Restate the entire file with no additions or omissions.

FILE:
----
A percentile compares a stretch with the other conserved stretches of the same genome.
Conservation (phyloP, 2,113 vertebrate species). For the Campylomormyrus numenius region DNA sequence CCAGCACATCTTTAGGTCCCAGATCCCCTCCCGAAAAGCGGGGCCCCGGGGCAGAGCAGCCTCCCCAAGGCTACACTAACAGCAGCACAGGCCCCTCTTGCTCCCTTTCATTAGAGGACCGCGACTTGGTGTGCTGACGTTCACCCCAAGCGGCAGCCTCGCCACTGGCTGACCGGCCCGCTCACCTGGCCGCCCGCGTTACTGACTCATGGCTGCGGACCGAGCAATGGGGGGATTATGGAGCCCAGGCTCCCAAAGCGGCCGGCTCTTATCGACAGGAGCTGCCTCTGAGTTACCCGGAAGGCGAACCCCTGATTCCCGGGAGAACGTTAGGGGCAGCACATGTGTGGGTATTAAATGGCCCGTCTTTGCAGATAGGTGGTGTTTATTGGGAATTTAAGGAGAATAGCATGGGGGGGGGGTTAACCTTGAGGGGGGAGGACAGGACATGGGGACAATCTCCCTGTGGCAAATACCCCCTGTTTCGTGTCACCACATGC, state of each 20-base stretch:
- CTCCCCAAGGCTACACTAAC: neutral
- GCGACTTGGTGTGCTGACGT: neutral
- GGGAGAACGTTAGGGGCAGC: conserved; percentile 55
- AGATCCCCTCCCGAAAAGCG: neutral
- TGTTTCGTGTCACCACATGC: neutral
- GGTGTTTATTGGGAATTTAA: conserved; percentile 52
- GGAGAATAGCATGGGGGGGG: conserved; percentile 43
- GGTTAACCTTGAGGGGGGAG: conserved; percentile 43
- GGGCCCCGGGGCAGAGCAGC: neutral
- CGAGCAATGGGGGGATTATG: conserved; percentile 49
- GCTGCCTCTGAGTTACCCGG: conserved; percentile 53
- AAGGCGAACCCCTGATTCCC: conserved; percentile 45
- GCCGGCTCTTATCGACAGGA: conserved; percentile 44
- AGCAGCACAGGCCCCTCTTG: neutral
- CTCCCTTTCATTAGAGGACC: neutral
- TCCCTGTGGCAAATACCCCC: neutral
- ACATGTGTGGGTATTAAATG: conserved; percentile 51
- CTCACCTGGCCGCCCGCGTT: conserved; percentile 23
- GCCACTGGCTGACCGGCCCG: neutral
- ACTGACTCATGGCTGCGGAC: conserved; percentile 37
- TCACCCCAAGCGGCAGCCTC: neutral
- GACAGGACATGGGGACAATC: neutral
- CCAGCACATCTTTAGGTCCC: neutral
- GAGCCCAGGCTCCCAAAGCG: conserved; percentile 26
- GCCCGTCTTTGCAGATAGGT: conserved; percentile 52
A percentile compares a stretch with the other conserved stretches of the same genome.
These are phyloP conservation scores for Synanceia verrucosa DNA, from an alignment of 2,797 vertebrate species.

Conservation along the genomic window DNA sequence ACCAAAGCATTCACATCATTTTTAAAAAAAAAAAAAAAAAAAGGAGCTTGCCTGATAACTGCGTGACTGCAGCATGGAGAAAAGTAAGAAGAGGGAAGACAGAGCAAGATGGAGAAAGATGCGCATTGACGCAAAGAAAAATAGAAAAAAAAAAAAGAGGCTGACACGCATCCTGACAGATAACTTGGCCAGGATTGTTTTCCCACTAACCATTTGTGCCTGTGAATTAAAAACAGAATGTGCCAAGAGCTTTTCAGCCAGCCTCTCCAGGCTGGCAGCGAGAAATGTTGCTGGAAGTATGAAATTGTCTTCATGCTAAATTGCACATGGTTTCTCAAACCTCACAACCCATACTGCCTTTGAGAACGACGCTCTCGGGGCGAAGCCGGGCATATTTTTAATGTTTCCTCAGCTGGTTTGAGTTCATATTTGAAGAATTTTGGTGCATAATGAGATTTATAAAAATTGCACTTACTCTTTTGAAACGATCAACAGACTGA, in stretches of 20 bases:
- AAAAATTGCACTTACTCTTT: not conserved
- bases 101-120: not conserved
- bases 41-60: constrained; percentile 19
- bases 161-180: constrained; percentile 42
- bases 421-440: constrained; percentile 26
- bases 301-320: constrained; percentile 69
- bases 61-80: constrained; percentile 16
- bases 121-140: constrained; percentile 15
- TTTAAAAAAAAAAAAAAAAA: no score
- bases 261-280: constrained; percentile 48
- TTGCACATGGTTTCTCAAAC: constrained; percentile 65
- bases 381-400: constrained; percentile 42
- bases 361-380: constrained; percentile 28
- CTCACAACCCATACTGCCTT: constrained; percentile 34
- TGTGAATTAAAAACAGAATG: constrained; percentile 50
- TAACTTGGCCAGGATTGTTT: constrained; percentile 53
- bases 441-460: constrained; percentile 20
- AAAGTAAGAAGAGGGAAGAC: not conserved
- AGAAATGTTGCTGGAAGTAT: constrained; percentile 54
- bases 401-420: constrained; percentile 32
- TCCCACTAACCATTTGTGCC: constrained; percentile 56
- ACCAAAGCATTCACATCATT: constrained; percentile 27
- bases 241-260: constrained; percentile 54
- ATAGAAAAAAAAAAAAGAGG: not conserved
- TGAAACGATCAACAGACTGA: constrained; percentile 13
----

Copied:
A percentile compares a stretch with the other conserved stretches of the same genome.
Conservation (phyloP, 2,113 vertebrate species). For the Campylomormyrus numenius region DNA sequence CCAGCACATCTTTAGGTCCCAGATCCCCTCCCGAAAAGCGGGGCCCCGGGGCAGAGCAGCCTCCCCAAGGCTACACTAACAGCAGCACAGGCCCCTCTTGCTCCCTTTCATTAGAGGACCGCGACTTGGTGTGCTGACGTTCACCCCAAGCGGCAGCCTCGCCACTGGCTGACCGGCCCGCTCACCTGGCCGCCCGCGTTACTGACTCATGGCTGCGGACCGAGCAATGGGGGGATTATGGAGCCCAGGCTCCCAAAGCGGCCGGCTCTTATCGACAGGAGCTGCCTCTGAGTTACCCGGAAGGCGAACCCCTGATTCCCGGGAGAACGTTAGGGGCAGCACATGTGTGGGTATTAAATGGCCCGTCTTTGCAGATAGGTGGTGTTTATTGGGAATTTAAGGAGAATAGCATGGGGGGGGGGTTAACCTTGAGGGGGGAGGACAGGACATGGGGACAATCTCCCTGTGGCAAATACCCCCTGTTTCGTGTCACCACATGC, state of each 20-base stretch:
- CTCCCCAAGGCTACACTAAC: neutral
- GCGACTTGGTGTGCTGACGT: neutral
- GGGAGAACGTTAGGGGCAGC: conserved; percentile 55
- AGATCCCCTCCCGAAAAGCG: neutral
- TGTTTCGTGTCACCACATGC: neutral
- GGTGTTTATTGGGAATTTAA: conserved; percentile 52
- GGAGAATAGCATGGGGGGGG: conserved; percentile 43
- GGTTAACCTTGAGGGGGGAG: conserved; percentile 43
- GGGCCCCGGGGCAGAGCAGC: neutral
- CGAGCAATGGGGGGATTATG: conserved; percentile 49
- GCTGCCTCTGAGTTACCCGG: conserved; percentile 53
- AAGGCGAACCCCTGATTCCC: conserved; percentile 45
- GCCGGCTCTTATCGACAGGA: conserved; percentile 44
- AGCAGCACAGGCCCCTCTTG: neutral
- CTCCCTTTCATTAGAGGACC: neutral
- TCCCTGTGGCAAATACCCCC: neutral
- ACATGTGTGGGTATTAAATG: conserved; percentile 51
- CTCACCTGGCCGCCCGCGTT: conserved; percentile 23
- GCCACTGGCTGACCGGCCCG: neutral
- ACTGACTCATGGCTGCGGAC: conserved; percentile 37
- TCACCCCAAGCGGCAGCCTC: neutral
- GACAGGACATGGGGACAATC: neutral
- CCAGCACATCTTTAGGTCCC: neutral
- GAGCCCAGGCTCCCAAAGCG: conserved; percentile 26
- GCCCGTCTTTGCAGATAGGT: conserved; percentile 52
A percentile compares a stretch with the other conserved stretches of the same genome.
These are phyloP conservation scores for Synanceia verrucosa DNA, from an alignment of 2,797 vertebrate species.

Conservation along the genomic window DNA sequence ACCAAAGCATTCACATCATTTTTAAAAAAAAAAAAAAAAAAAGGAGCTTGCCTGATAACTGCGTGACTGCAGCATGGAGAAAAGTAAGAAGAGGGAAGACAGAGCAAGATGGAGAAAGATGCGCATTGACGCAAAGAAAAATAGAAAAAAAAAAAAGAGGCTGACACGCATCCTGACAGATAACTTGGCCAGGATTGTTTTCCCACTAACCATTTGTGCCTGTGAATTAAAAACAGAATGTGCCAAGAGCTTTTCAGCCAGCCTCTCCAGGCTGGCAGCGAGAAATGTTGCTGGAAGTATGAAATTGTCTTCATGCTAAATTGCACATGGTTTCTCAAACCTCACAACCCATACTGCCTTTGAGAACGACGCTCTCGGGGCGAAGCCGGGCATATTTTTAATGTTTCCTCAGCTGGTTTGAGTTCATATTTGAAGAATTTTGGTGCATAATGAGATTTATAAAAATTGCACTTACTCTTTTGAAACGATCAACAGACTGA, in stretches of 20 bases:
- AAAAATTGCACTTACTCTTT: not conserved
- bases 101-120: not conserved
- bases 41-60: constrained; percentile 19
- bases 161-180: constrained; percentile 42
- bases 421-440: constrained; percentile 26
- bases 301-320: constrained; percentile 69
- bases 61-80: constrained; percentile 16
- bases 121-140: constrained; percentile 15
- TTTAAAAAAAAAAAAAAAAA: no score
- bases 261-280: constrained; percentile 48
- TTGCACATGGTTTCTCAAAC: constrained; percentile 65
- bases 381-400: constrained; percentile 42
- bases 361-380: constrained; percentile 28
- CTCACAACCCATACTGCCTT: constrained; percentile 34
- TGTGAATTAAAAACAGAATG: constrained; percentile 50
- TAACTTGGCCAGGATTGTTT: constrained; percentile 53
- bases 441-460: constrained; percentile 20
- AAAGTAAGAAGAGGGAAGAC: not conserved
- AGAAATGTTGCTGGAAGTAT: constrained; percentile 54
- bases 401-420: constrained; percentile 32
- TCCCACTAACCATTTGTGCC: constrained; percentile 56
- ACCAAAGCATTCACATCATT: constrained; percentile 27
- bases 241-260: constrained; percentile 54
- ATAGAAAAAAAAAAAAGAGG: not conserved
- TGAAACGATCAACAGACTGA: constrained; percentile 13